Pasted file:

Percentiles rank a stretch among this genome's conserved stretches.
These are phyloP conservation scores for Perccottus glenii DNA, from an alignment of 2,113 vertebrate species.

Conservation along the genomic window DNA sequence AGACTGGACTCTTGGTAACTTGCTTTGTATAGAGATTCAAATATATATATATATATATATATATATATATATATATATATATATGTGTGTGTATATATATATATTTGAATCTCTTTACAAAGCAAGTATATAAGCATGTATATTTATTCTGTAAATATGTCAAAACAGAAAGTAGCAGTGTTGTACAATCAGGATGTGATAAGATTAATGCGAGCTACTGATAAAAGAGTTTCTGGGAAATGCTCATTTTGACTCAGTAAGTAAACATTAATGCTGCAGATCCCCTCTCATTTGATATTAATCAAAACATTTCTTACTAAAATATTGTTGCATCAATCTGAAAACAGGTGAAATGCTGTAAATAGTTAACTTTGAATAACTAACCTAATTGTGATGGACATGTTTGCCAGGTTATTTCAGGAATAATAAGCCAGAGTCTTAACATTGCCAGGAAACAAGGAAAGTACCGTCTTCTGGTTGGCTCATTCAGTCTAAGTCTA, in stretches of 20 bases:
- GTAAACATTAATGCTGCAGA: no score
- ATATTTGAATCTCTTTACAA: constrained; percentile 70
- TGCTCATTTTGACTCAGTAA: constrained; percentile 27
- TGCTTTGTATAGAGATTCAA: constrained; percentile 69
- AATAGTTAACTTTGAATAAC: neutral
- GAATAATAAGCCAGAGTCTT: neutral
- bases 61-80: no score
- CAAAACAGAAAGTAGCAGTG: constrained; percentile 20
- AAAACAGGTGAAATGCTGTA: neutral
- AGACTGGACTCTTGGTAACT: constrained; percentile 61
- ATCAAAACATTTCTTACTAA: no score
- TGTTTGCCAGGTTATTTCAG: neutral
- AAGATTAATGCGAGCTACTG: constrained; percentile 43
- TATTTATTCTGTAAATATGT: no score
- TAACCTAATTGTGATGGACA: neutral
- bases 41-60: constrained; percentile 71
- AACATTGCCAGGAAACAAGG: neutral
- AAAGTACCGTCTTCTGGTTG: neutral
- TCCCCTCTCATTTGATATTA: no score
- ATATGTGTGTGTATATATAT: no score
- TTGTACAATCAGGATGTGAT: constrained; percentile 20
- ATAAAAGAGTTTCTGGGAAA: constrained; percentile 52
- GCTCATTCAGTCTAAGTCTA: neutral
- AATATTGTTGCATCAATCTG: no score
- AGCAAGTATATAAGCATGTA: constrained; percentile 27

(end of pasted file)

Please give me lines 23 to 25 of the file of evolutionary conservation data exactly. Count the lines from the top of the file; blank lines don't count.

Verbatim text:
- ATATGTGTGTGTATATATAT: no score
- TTGTACAATCAGGATGTGAT: constrained; percentile 20
- ATAAAAGAGTTTCTGGGAAA: constrained; percentile 52